The changing influences on commuting mode choice in urban England under Peak Car: A discrete choice modelling approach
place - europe, place - urban, mode - car, mode - bus, mode - rail, mode - pedestrian, mode - bike, ridership - mode choice, ridership - commuting, ridership - behaviour, ridership - attitudes, planning - surveys
Peak Car, Urban commuting, Mode choice, Discrete choice, Behavioural change
The phenomenon of Peak Car has been defined over the past eight years as a plateau or fall in the level of car use in urban areas. Although Peak Car research to date has relied on population-level data, such macro-level trends can be disaggregated into many individual travel decisions. This research uses English survey data collected by the Department for Transport (DfT) in 2009 to test a range of variables influencing choice of commuting mode in residents of urban England. The variables tested are subdivided into spatial, demographic, level of service, and attitudinal. Multinomial logistic regression is used to test these variables individually and then in combination, producing a multivariate discrete choice model of commuting mode choice. The choice between commuting modes is fourfold: car, bus, train, and active modes. The results suggest that the relationship between income and car use is changing, as higher incomes are found to be associated with increased odds of choosing to commute by train or active modes rather than the car when other factors are controlled for. Attitudes to buses and active modes are also found to be influential.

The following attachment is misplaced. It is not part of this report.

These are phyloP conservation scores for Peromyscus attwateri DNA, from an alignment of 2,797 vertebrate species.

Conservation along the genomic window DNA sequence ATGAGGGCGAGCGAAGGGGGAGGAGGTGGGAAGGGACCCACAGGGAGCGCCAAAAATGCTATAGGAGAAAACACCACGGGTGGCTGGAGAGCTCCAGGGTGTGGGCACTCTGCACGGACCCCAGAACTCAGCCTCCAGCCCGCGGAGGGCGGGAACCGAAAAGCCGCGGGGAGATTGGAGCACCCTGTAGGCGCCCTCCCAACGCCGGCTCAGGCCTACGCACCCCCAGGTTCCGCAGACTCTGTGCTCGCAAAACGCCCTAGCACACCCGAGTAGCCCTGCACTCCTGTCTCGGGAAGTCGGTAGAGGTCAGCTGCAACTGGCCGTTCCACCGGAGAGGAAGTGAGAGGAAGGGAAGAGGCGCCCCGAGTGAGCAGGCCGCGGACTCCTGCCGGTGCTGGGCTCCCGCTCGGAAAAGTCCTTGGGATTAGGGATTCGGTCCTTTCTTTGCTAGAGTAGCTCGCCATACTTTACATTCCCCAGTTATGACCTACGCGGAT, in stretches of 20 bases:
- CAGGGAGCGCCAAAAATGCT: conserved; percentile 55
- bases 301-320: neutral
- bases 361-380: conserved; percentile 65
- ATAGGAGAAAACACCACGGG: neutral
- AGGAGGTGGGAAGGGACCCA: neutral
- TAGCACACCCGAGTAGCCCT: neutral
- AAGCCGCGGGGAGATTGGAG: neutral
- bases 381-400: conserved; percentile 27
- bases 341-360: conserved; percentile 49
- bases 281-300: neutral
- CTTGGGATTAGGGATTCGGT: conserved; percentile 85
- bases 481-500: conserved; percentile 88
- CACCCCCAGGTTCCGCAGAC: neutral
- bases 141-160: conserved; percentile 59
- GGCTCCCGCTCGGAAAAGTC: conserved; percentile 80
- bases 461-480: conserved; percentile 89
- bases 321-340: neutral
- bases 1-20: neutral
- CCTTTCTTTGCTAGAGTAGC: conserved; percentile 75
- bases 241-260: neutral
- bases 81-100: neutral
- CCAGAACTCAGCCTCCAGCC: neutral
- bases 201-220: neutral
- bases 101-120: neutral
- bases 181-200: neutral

Permission to publish the abstract has been given by Elsevier, copyright remains with them.
Keyes, A.K.M., & Crawford-Brown, D. (2018). The changing influences on commuting mode choice in urban England under Peak Car: A discrete choice modelling approach. Transportation Research Part F: Traffic Psychology and Behaviour, Vol. 58, pp. 167-176.
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